Salters' advanced chemistry chemical storylines A2 (3rd edn)

Derek Denby, Chris Otter and Kay Stephenson

Harlow: Heinemann 2009 | Pp177 | £15.99 | ISBN 978 0 43 5631 148 2

Reviewed by John Dexter

Cover of Salters' advanced chemistry chemical storylines A2 (3rd edn)

Everyone loves a good story and chemists love a good chemical story - this is in part a reason for the success of the Salters' advanced chemistry course. So this collection of stories for the new A2 specification introduced in 2008 is a key resource for those teaching and learning the course. 

There are eight stories, most of which will be familiar to teachers of previous Salters' specifications but a few titles and some of the content have been revamped. The authors have successfully managed to maintain good chemistry and historical interest while introducing some frontier, up-to-date materials. 

Covered in 15-25 pages, each story starts with a brief note to students on why they are studying the topic, what chemistry they need to understand and what new chemistry they will be learning. Each story links to practical and other activities and also to the Chemical ideas textbook (highlighted in yellow boxes). The book is full of relevant photographs and illustrations which bring the stories to life. New words are written in bold and each story has a set of assignments (highlighted in grey boxes) that test students' chemical understanding and knowledge.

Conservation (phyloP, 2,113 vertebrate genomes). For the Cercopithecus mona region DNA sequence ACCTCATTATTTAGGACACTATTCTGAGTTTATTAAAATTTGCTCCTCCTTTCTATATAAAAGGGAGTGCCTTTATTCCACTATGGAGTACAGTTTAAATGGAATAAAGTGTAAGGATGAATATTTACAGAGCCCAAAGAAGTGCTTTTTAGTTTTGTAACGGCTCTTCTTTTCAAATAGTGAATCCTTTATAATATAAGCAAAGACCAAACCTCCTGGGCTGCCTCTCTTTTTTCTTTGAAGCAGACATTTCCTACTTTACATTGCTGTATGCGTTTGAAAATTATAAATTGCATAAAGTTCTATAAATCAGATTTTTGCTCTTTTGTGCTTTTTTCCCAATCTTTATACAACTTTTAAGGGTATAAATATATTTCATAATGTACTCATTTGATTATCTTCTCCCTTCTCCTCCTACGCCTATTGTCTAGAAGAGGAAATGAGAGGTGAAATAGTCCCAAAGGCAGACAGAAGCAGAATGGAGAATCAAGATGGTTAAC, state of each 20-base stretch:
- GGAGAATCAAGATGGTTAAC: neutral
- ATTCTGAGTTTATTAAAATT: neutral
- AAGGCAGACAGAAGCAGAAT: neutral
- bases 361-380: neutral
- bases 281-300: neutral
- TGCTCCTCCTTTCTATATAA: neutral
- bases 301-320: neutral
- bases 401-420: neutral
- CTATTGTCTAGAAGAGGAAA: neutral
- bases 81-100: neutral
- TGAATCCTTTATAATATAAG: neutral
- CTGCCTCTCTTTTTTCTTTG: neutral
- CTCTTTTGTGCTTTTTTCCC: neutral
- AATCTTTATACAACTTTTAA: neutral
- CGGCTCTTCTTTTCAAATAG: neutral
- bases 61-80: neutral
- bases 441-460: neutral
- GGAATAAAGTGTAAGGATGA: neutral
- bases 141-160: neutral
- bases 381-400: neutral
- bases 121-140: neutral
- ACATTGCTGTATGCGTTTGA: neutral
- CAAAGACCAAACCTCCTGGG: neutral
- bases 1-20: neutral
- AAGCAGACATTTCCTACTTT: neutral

Interwoven into the storylines is the work and achievements of real chemists, such as Sir John Vane. This highlights the role of the chemist as problem solver, which helps students see our subject in its intellectual and practical glory. There is a comprehensive index and clear links to the Salters' advanced chemistry OCR specification so students should be able to follow the stories and the structure of their course. 

A good example of the quality of the storylines is Colour by design, which takes students from the pigments and dyes of the ancient world, through porphyrin chemistry, chrome yellow and Van Gogh, to the restoration of Cima's altarpiece, before Perkin and the birth of synthetic dye manufacture. In this new edition we are brought up to date as the azo dyes evolve into reactive dyes, and modern print ink.  

This resource provides accessible, interesting yet challenging work and will be essential for students studying the Salters' advanced chemistry OCR specification. The book will also be useful to teachers delivering other specifications who are looking to bring chemical principles to life.